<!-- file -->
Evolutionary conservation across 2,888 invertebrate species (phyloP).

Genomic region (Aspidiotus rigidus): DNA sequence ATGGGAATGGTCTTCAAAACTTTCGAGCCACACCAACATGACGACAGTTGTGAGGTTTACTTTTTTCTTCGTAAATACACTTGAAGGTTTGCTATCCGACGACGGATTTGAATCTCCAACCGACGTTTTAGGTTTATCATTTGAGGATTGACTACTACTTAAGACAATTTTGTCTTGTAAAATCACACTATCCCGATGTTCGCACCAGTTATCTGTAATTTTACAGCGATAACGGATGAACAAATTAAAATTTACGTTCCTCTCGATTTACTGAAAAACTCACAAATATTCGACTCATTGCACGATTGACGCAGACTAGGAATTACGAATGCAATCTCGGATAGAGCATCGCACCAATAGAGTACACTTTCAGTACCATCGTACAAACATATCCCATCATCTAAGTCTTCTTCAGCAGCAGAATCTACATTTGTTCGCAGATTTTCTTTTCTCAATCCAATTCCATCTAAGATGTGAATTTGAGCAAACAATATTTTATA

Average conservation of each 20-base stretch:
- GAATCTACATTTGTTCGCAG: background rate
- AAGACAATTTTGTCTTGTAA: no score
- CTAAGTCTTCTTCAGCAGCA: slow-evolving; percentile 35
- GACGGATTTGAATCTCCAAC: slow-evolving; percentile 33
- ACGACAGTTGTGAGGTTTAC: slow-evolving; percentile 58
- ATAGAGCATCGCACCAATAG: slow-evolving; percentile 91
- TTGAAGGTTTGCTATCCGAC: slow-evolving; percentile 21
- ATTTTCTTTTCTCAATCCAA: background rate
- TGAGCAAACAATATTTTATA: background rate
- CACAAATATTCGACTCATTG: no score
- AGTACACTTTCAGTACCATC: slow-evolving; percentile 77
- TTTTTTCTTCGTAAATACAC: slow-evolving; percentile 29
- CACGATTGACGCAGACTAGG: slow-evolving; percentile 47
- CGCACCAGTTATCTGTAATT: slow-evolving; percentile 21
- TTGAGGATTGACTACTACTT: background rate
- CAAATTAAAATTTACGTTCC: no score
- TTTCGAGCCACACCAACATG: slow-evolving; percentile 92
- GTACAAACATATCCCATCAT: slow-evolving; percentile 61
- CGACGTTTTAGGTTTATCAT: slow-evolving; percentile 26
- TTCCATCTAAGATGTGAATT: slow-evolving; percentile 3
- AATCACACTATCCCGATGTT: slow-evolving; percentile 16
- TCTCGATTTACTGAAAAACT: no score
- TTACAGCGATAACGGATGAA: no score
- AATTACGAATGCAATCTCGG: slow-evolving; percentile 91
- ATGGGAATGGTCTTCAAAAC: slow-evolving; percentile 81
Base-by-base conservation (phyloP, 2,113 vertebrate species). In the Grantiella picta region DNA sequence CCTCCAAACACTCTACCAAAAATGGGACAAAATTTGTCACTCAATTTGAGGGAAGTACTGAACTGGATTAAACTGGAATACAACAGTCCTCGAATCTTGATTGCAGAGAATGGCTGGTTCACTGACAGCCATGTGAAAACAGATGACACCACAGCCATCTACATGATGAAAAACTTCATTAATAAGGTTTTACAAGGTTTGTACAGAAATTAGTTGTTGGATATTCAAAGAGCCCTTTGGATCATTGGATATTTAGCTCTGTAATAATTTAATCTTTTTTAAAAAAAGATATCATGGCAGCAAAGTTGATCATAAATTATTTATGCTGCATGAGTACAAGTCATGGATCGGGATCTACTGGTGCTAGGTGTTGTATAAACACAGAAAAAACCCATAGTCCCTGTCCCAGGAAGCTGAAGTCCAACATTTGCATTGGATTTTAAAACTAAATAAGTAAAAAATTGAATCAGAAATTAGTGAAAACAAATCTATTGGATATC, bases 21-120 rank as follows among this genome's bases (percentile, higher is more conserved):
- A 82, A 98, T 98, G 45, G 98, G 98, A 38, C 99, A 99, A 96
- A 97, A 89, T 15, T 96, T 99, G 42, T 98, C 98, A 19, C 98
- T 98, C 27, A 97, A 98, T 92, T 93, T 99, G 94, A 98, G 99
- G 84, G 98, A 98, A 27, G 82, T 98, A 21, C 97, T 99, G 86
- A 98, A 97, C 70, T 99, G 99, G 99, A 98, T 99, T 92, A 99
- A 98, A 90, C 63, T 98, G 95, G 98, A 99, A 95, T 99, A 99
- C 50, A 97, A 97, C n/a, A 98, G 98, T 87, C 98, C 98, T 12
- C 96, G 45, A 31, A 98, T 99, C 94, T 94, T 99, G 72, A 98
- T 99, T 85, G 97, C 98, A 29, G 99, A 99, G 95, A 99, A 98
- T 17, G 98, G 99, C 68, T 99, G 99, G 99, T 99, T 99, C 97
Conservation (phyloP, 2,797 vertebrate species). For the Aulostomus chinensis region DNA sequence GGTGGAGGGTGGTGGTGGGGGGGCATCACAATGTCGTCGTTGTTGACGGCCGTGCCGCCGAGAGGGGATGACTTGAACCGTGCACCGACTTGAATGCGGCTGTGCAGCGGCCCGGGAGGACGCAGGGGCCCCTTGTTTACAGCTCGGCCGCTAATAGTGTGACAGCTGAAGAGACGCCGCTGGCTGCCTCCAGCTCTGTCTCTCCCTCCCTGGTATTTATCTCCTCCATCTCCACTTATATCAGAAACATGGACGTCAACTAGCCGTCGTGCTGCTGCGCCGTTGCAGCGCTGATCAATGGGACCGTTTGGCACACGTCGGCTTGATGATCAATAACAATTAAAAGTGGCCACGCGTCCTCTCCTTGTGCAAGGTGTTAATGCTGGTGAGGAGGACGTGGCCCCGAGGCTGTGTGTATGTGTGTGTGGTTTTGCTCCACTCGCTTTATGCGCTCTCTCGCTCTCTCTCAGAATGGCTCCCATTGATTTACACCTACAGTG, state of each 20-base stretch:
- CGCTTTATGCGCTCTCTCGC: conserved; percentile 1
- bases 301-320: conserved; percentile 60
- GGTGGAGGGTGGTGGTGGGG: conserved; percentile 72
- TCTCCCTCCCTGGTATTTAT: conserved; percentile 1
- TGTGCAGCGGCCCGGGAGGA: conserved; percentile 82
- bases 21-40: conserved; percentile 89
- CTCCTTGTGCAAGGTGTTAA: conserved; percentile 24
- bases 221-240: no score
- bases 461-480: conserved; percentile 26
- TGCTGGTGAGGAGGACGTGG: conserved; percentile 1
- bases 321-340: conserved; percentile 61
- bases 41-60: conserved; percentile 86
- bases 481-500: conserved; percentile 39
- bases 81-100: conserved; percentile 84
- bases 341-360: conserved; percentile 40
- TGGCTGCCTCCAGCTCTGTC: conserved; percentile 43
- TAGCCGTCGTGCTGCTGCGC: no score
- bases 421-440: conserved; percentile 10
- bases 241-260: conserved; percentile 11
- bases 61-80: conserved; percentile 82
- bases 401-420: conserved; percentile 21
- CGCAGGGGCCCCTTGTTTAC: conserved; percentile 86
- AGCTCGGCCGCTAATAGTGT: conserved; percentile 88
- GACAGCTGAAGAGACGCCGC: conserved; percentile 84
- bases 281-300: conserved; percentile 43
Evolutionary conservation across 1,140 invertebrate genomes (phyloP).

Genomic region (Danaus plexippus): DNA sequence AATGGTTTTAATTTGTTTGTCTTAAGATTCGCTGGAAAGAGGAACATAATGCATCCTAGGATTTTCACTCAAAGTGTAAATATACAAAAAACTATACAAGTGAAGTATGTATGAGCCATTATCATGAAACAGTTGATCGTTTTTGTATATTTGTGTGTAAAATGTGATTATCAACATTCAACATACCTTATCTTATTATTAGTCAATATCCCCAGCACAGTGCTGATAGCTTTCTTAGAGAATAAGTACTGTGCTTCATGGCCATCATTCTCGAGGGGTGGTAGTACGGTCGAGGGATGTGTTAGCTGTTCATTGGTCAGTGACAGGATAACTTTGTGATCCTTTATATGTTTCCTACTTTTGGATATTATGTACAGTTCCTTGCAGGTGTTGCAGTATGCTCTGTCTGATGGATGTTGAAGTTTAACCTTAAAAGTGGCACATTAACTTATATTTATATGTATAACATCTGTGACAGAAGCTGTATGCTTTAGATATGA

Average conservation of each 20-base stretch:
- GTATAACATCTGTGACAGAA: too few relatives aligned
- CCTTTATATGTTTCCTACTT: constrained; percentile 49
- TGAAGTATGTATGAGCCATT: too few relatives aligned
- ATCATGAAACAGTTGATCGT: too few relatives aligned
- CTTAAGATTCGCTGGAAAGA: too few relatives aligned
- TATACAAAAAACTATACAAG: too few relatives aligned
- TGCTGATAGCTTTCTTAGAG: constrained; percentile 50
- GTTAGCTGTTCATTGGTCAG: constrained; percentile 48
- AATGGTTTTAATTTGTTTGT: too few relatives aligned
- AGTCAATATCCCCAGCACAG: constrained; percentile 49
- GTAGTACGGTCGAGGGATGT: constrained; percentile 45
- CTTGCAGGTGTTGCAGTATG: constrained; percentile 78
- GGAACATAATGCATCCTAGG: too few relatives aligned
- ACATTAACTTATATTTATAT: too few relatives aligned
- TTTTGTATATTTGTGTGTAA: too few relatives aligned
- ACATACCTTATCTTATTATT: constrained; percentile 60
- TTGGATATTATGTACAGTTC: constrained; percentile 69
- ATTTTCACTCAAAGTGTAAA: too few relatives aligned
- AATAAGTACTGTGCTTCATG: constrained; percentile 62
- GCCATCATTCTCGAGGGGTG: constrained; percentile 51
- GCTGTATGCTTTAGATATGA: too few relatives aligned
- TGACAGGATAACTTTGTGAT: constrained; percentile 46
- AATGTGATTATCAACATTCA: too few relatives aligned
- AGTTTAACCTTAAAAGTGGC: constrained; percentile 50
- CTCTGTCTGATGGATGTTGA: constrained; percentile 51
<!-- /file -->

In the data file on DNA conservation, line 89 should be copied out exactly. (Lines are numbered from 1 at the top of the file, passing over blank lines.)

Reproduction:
- GCTGTATGCTTTAGATATGA: too few relatives aligned